The International Federation of Journalists released a situation
report on the challenges facing journalists in areas of
India affected by a long-running Maoist insurgency. The report is the outcome
of consultations with and inputs received from working journalists in three
states of special concern: Jharkhand, Chhattisgarh and Orissa.
The report reflects a broad consensus among
journalists from these three states that the hazards for journalists have been
mounting in recent years, with levels of violence increasing and the demands
from the Maoist cadre for favourable and uncritical coverage becoming unrelenting.
Splits within the Maoist ranks and the tendency for security
agencies to make strategic use of one faction against another, also presents an
additional element of hazard for journalists.
There is widespread suspicion among journalists in
these three states that their phones are constantly tapped because Maoist
cadres often call them on their cell-phones to provide updates and opinions.
Also, since journalists generally encounter little
problem in accessing Maoist operational areas, police personnel have on
occasion been known to use media identities to infiltrate these areas for
intelligence gathering. This makes journalists liable to acts of retribution by
Maintaining a sense of proportion is a constant
challenge since every Maoist action is magnified in its impact by the prevailing
atmosphere of fear. A general strike call for instance, could emanate from
operationally weak quarters of the Maoist insurgency, but would paralyse life
in large parts of these states, even if featured as a small news story in the
The insurgency has also skewed the system of rewards
and incentives for journalists. A journalist who reports on sensational stories
from the Maoist operational areas would gain recognition while another
reporting on the general state of poverty, deprivation and the poor state of
social services, which are the background conditions in which the Maoist
rebellion has taken root, would gain little recognition.
Police personnel in these states are also known to use
the special powers they have been conferred to crack down on critical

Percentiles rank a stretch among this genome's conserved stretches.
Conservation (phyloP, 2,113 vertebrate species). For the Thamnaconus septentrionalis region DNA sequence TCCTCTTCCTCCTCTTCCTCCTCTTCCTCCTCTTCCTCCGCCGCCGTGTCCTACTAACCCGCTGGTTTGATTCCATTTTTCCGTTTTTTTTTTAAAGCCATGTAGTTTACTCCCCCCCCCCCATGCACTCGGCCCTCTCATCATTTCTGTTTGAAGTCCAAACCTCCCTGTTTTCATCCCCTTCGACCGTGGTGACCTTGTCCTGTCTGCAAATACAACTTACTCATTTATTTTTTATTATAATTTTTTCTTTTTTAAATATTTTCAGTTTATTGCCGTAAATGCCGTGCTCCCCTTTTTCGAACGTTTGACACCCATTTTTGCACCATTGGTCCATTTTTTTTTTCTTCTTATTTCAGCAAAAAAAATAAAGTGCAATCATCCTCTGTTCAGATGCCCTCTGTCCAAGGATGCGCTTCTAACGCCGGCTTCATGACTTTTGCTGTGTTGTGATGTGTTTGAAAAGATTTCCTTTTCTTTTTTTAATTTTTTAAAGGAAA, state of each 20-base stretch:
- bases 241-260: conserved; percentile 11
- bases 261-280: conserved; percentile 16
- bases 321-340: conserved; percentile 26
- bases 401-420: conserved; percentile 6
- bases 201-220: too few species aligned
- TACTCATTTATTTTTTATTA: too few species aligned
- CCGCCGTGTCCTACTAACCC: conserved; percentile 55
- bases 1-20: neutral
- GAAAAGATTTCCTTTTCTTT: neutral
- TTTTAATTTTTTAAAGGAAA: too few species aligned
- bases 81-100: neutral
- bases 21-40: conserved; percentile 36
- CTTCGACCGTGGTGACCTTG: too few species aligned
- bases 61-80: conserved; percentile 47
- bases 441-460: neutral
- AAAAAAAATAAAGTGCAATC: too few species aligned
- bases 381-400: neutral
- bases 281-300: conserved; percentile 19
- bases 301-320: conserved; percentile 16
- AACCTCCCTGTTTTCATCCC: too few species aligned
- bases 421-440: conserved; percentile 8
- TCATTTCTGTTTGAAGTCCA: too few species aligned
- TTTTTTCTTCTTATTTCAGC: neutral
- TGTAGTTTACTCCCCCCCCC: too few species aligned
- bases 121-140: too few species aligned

journalists, often using the most draconian provisions of the law such as those
pertaining to sedition.
Apart from these hazards, journalists work in
conditions of negligible professional security. Few of them have letters of
appointment and they mostly work at salary levels well below the subsistence
minimum. Most of them are required to multi-task and perform the function of mobilising advertisements for their media, severely impairing their independence
and ability to take a critical stance towards administrative officials and
local notables with substantial ad budgets at their disposal.
The system of issuing press credentials in these
states remains opaque and unprofessional. Media owners are known to dominate
the process and to corner available quotas in the issue of official press
accreditation cards, which enable quick access to official spaces.
At a meeting held in August to discuss the main
findings of inquiries in the three states, journalists adopted a campaign that
put forward a set of specific demands, including insurance cover for all
journalists assigned to work in districts of active Maoist insurgency, and
special credentials for media personnel, including if necessary district-level
accreditation for these individuals.
It was proposed that journalists’ unions in these
states should launch a campaign to generate public awareness on the need for
the media to work in an environment free of fear. To this end, they would seek
to secure a public declaration from all sides in the conflict, that media would
be granted unfettered access to all sites of news importance.
A safety code suitable to local situations would
evolve and coordination between editorial departments and the reporters in the
field would improve to ensure that news headlines, layouts and presentation do
not misrepresent realities and create avoidable risks.
Finally, unions in all these states have resolved to
expand their membership and to provide unrepresented journalists a platform. Until
such time that issues of accreditation are resolved, the unions have undertaken
to campaign strongly to ensure that the identity cards they issue are accepted
by all sides as adequate proof of media credentials.
The IFJ extends its full support to this campaign. The
IFJ urges that conflicts in these states be resolved through an assertion of
basic democratic norms and recognition of the role that journalists play as
facilitators of the democratic right to know.
The report can be found here.
information contact IFJ Asia-Pacific on +612 9333 0950
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